With a hot property market like New Zealand’s, it is common to see some back-and-forth negotiation on price, including making a counteroffer. In this blog we drill down into a recent High Court case, which saw a seller sign a counteroffer for $200,000 less than they were prepared to accept for their property, and which the Court ruled was legally binding.
Court Case Background
- In May 2020, the owner of a Karaka property with a rateable value of $1.1 mil entered into an agency agreement to sell it
- The property was listed for $1.35 mil and the seller told the agent that she would not accept anything less
- After more than 2 months on the market, the listing agent presented an offer of $1.03 mil via WeChat message
- The offer was too low, so the seller did not bother to respond
- 3 weeks later the seller and agent met. The agent presented the seller with the same offer of $1.03 mil in a sale and purchase agreement signed by the potential buyer
- The agent told the seller that the buyer would be willing to pay up to $1.09million but no higher. However, her agent apparently wanted her to make a counteroffer that could be shown to other prospective buyers to encourage them to make offers
- The seller countersigned the sale and purchase agreement at $1.14 mil but said that she did so based on her agent’s assurance that the prospective buyer would never accept it
- A week later, the buyer accepted the counteroffer by initialling the price of $1.14 mil, and the agent informed the seller that the counteroffer had been accepted the same day
Was the contract binding?
- The seller’s solicitor immediately contacted the buyer’s solicitor stating that the sale and purchase agreement was not binding as the seller had never agreed to the purchase price in the contract
- The buyer maintained that there was a binding agreement and sought summary judgment to force the seller to perform their contractual obligations
Key Requirements of a Contract
The four key requirements for a valid contract are
- An offer
- Acceptance of that offer
- Consideration (i.e. something of value passing between the parties)
- An intention to create legal relations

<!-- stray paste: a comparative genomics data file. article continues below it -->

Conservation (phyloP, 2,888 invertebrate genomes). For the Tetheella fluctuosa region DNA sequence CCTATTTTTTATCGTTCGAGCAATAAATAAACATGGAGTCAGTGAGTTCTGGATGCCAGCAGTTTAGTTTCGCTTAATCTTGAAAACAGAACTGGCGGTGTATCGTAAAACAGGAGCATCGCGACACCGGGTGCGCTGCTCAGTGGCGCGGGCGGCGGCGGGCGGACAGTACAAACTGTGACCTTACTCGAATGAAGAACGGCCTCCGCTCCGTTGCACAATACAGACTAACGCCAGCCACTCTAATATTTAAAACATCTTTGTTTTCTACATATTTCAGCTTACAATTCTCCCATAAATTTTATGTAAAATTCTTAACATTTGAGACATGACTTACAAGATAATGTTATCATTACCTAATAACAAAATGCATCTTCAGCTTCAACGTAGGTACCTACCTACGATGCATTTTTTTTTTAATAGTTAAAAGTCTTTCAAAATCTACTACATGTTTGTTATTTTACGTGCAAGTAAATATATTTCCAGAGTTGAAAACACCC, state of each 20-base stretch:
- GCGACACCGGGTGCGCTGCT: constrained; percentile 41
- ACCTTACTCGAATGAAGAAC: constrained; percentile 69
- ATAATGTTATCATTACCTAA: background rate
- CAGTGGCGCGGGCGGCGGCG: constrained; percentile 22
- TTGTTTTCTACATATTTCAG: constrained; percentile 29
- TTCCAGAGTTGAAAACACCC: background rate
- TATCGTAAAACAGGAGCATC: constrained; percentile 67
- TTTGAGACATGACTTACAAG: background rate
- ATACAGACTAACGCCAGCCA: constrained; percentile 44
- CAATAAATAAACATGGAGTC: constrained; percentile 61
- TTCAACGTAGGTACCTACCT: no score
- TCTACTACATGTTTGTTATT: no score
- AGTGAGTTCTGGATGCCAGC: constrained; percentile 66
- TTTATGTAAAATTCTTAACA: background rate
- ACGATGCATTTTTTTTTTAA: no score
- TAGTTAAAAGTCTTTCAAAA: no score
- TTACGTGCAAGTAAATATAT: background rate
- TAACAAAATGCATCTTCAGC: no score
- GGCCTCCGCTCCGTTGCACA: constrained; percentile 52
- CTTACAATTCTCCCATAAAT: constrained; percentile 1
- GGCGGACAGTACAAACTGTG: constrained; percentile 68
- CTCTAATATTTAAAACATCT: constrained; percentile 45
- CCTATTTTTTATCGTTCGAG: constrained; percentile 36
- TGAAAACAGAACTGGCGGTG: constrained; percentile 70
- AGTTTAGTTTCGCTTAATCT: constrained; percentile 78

What happened in Court?
- The seller argued that the agent had acted outside the scope of their authority, as they had no authority to present the counteroffer if there was any possibility that the buyer would accept it
- This meant that the seller had not had any intention to be bound by the contract or to create legal relations with the buyer
- In determining whether there was a binding contract, the Court noted that both parties had signed what appeared to be an unconditional agreement for the sale and purchase of land
- The standard form sale and purchase agreement states on the cover page that the agreement is a binding contract once it is signed
- The buyer had not been told by the seller or agent that the agreement was not a genuine offer and, in presenting the counteroffer to the buyer, the agent had been acting within the scope of their agency agreement
- The Court ruled in favour of the purchaser
- By making the counteroffer of $1.14 mil, the seller made an offer that was capable of being accepted, and the buyer accepted it when they initialled the counteroffer, converting the offer into a binding agreement
- The seller was ordered to perform her obligations under the sale and purchase agreement
What did we learn? Check with your lawyer before you sign!
- It’s fairly common for purchasers and sellers to enter into legally binding sale and purchase agreements without consulting a lawyer first
- BUT, if you have any concerns during negotiation, or are changing the standard sale and purchase agreement, talk to us before you sign anything
- It could save you from selling a property for significantly less than you planned, or on the flipside from purchasing a property for more than you intended t
Our team can help you navigate the negotiation phase when buying or selling property. Get in touch to book an appointment.